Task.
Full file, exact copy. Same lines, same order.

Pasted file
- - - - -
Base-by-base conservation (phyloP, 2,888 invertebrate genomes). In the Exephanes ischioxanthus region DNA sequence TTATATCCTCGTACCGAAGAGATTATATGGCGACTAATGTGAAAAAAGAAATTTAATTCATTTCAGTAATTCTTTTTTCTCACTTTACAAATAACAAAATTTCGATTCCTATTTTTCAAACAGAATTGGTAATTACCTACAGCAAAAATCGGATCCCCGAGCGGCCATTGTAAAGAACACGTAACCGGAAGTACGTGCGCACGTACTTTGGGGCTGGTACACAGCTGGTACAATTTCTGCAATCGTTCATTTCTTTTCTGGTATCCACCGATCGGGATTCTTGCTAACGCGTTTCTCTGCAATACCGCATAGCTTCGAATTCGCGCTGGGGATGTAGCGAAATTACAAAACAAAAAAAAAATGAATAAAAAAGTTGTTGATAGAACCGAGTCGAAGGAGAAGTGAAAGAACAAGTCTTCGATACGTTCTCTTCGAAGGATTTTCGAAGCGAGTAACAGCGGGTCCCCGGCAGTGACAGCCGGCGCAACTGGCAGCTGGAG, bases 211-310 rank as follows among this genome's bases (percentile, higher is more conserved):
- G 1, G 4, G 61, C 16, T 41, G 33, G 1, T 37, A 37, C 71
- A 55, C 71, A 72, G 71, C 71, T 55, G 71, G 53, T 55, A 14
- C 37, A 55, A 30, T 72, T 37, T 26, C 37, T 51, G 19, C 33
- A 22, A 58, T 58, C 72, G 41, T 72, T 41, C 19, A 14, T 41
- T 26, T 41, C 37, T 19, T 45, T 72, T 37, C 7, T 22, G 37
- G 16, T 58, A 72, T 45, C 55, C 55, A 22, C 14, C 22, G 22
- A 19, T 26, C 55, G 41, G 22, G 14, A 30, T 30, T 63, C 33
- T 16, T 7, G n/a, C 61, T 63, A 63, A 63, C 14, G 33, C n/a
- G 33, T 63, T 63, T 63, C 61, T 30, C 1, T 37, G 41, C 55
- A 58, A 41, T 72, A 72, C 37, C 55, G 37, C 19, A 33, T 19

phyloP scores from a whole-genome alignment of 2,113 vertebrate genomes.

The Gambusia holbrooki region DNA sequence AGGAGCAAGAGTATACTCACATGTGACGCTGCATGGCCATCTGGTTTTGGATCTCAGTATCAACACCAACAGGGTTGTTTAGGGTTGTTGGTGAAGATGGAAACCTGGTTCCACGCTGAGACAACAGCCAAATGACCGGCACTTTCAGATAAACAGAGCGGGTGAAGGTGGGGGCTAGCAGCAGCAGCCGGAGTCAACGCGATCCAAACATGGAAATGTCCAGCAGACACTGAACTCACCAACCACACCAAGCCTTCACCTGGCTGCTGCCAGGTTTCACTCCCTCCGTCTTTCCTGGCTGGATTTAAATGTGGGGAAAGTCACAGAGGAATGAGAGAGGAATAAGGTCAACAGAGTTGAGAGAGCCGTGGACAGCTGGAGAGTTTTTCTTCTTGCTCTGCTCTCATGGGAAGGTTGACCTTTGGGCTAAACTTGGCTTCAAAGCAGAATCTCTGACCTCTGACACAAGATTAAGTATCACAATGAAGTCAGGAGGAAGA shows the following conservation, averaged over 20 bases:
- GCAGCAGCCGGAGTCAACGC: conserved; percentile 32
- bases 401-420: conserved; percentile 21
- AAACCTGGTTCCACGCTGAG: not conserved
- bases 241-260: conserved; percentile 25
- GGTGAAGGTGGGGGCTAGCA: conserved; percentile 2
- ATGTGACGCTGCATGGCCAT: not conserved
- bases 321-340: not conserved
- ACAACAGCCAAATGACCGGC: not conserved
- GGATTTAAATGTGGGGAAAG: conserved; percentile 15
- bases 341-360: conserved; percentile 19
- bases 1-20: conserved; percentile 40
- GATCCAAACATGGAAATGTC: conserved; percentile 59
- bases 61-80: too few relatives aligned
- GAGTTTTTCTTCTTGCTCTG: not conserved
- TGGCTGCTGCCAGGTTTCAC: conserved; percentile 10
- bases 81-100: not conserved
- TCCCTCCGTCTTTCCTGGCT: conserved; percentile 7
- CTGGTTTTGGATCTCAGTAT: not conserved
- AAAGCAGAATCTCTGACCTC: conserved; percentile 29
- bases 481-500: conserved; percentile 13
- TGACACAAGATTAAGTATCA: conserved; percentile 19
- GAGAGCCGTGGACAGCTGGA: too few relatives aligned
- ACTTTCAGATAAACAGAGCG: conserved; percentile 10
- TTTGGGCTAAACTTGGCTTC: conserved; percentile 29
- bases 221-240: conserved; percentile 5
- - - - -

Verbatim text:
Base-by-base conservation (phyloP, 2,888 invertebrate genomes). In the Exephanes ischioxanthus region DNA sequence TTATATCCTCGTACCGAAGAGATTATATGGCGACTAATGTGAAAAAAGAAATTTAATTCATTTCAGTAATTCTTTTTTCTCACTTTACAAATAACAAAATTTCGATTCCTATTTTTCAAACAGAATTGGTAATTACCTACAGCAAAAATCGGATCCCCGAGCGGCCATTGTAAAGAACACGTAACCGGAAGTACGTGCGCACGTACTTTGGGGCTGGTACACAGCTGGTACAATTTCTGCAATCGTTCATTTCTTTTCTGGTATCCACCGATCGGGATTCTTGCTAACGCGTTTCTCTGCAATACCGCATAGCTTCGAATTCGCGCTGGGGATGTAGCGAAATTACAAAACAAAAAAAAAATGAATAAAAAAGTTGTTGATAGAACCGAGTCGAAGGAGAAGTGAAAGAACAAGTCTTCGATACGTTCTCTTCGAAGGATTTTCGAAGCGAGTAACAGCGGGTCCCCGGCAGTGACAGCCGGCGCAACTGGCAGCTGGAG, bases 211-310 rank as follows among this genome's bases (percentile, higher is more conserved):
- G 1, G 4, G 61, C 16, T 41, G 33, G 1, T 37, A 37, C 71
- A 55, C 71, A 72, G 71, C 71, T 55, G 71, G 53, T 55, A 14
- C 37, A 55, A 30, T 72, T 37, T 26, C 37, T 51, G 19, C 33
- A 22, A 58, T 58, C 72, G 41, T 72, T 41, C 19, A 14, T 41
- T 26, T 41, C 37, T 19, T 45, T 72, T 37, C 7, T 22, G 37
- G 16, T 58, A 72, T 45, C 55, C 55, A 22, C 14, C 22, G 22
- A 19, T 26, C 55, G 41, G 22, G 14, A 30, T 30, T 63, C 33
- T 16, T 7, G n/a, C 61, T 63, A 63, A 63, C 14, G 33, C n/a
- G 33, T 63, T 63, T 63, C 61, T 30, C 1, T 37, G 41, C 55
- A 58, A 41, T 72, A 72, C 37, C 55, G 37, C 19, A 33, T 19

phyloP scores from a whole-genome alignment of 2,113 vertebrate genomes.

The Gambusia holbrooki region DNA sequence AGGAGCAAGAGTATACTCACATGTGACGCTGCATGGCCATCTGGTTTTGGATCTCAGTATCAACACCAACAGGGTTGTTTAGGGTTGTTGGTGAAGATGGAAACCTGGTTCCACGCTGAGACAACAGCCAAATGACCGGCACTTTCAGATAAACAGAGCGGGTGAAGGTGGGGGCTAGCAGCAGCAGCCGGAGTCAACGCGATCCAAACATGGAAATGTCCAGCAGACACTGAACTCACCAACCACACCAAGCCTTCACCTGGCTGCTGCCAGGTTTCACTCCCTCCGTCTTTCCTGGCTGGATTTAAATGTGGGGAAAGTCACAGAGGAATGAGAGAGGAATAAGGTCAACAGAGTTGAGAGAGCCGTGGACAGCTGGAGAGTTTTTCTTCTTGCTCTGCTCTCATGGGAAGGTTGACCTTTGGGCTAAACTTGGCTTCAAAGCAGAATCTCTGACCTCTGACACAAGATTAAGTATCACAATGAAGTCAGGAGGAAGA shows the following conservation, averaged over 20 bases:
- GCAGCAGCCGGAGTCAACGC: conserved; percentile 32
- bases 401-420: conserved; percentile 21
- AAACCTGGTTCCACGCTGAG: not conserved
- bases 241-260: conserved; percentile 25
- GGTGAAGGTGGGGGCTAGCA: conserved; percentile 2
- ATGTGACGCTGCATGGCCAT: not conserved
- bases 321-340: not conserved
- ACAACAGCCAAATGACCGGC: not conserved
- GGATTTAAATGTGGGGAAAG: conserved; percentile 15
- bases 341-360: conserved; percentile 19
- bases 1-20: conserved; percentile 40
- GATCCAAACATGGAAATGTC: conserved; percentile 59
- bases 61-80: too few relatives aligned
- GAGTTTTTCTTCTTGCTCTG: not conserved
- TGGCTGCTGCCAGGTTTCAC: conserved; percentile 10
- bases 81-100: not conserved
- TCCCTCCGTCTTTCCTGGCT: conserved; percentile 7
- CTGGTTTTGGATCTCAGTAT: not conserved
- AAAGCAGAATCTCTGACCTC: conserved; percentile 29
- bases 481-500: conserved; percentile 13
- TGACACAAGATTAAGTATCA: conserved; percentile 19
- GAGAGCCGTGGACAGCTGGA: too few relatives aligned
- ACTTTCAGATAAACAGAGCG: conserved; percentile 10
- TTTGGGCTAAACTTGGCTTC: conserved; percentile 29
- bases 221-240: conserved; percentile 5